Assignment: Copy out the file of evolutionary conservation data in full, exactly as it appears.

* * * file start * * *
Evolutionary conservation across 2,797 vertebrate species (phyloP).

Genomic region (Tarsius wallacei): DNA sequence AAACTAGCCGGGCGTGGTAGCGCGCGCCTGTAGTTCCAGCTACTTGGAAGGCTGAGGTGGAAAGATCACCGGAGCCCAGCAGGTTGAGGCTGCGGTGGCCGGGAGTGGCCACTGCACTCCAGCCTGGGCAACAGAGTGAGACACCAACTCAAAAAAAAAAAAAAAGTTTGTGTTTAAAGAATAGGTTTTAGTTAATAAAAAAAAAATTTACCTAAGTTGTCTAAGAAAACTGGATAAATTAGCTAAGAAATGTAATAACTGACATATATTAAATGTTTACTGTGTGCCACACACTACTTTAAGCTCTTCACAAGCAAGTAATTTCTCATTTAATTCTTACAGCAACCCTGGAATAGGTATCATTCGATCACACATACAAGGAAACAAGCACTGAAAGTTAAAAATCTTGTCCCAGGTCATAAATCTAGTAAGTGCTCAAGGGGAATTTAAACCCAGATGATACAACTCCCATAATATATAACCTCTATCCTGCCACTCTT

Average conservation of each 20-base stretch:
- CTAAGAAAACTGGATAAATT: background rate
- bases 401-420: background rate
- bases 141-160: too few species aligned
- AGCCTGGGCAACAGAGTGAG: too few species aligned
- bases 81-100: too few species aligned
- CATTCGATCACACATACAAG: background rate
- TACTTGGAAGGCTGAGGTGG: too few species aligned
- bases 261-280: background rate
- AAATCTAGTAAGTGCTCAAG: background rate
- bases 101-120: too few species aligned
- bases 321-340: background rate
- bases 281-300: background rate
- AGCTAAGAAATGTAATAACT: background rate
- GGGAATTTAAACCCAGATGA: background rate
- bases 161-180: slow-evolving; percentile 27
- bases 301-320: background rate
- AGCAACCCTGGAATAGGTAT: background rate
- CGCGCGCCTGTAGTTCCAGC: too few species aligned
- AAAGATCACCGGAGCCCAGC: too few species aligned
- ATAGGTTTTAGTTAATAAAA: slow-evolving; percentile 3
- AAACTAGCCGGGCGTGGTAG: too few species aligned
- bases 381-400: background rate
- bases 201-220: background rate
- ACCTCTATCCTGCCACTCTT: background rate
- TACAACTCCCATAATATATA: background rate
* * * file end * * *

Evolutionary conservation across 2,797 vertebrate species (phyloP).

Genomic region (Tarsius wallacei): DNA sequence AAACTAGCCGGGCGTGGTAGCGCGCGCCTGTAGTTCCAGCTACTTGGAAGGCTGAGGTGGAAAGATCACCGGAGCCCAGCAGGTTGAGGCTGCGGTGGCCGGGAGTGGCCACTGCACTCCAGCCTGGGCAACAGAGTGAGACACCAACTCAAAAAAAAAAAAAAAGTTTGTGTTTAAAGAATAGGTTTTAGTTAATAAAAAAAAAATTTACCTAAGTTGTCTAAGAAAACTGGATAAATTAGCTAAGAAATGTAATAACTGACATATATTAAATGTTTACTGTGTGCCACACACTACTTTAAGCTCTTCACAAGCAAGTAATTTCTCATTTAATTCTTACAGCAACCCTGGAATAGGTATCATTCGATCACACATACAAGGAAACAAGCACTGAAAGTTAAAAATCTTGTCCCAGGTCATAAATCTAGTAAGTGCTCAAGGGGAATTTAAACCCAGATGATACAACTCCCATAATATATAACCTCTATCCTGCCACTCTT

Average conservation of each 20-base stretch:
- CTAAGAAAACTGGATAAATT: background rate
- bases 401-420: background rate
- bases 141-160: too few species aligned
- AGCCTGGGCAACAGAGTGAG: too few species aligned
- bases 81-100: too few species aligned
- CATTCGATCACACATACAAG: background rate
- TACTTGGAAGGCTGAGGTGG: too few species aligned
- bases 261-280: background rate
- AAATCTAGTAAGTGCTCAAG: background rate
- bases 101-120: too few species aligned
- bases 321-340: background rate
- bases 281-300: background rate
- AGCTAAGAAATGTAATAACT: background rate
- GGGAATTTAAACCCAGATGA: background rate
- bases 161-180: slow-evolving; percentile 27
- bases 301-320: background rate
- AGCAACCCTGGAATAGGTAT: background rate
- CGCGCGCCTGTAGTTCCAGC: too few species aligned
- AAAGATCACCGGAGCCCAGC: too few species aligned
- ATAGGTTTTAGTTAATAAAA: slow-evolving; percentile 3
- AAACTAGCCGGGCGTGGTAG: too few species aligned
- bases 381-400: background rate
- bases 201-220: background rate
- ACCTCTATCCTGCCACTCTT: background rate
- TACAACTCCCATAATATATA: background rate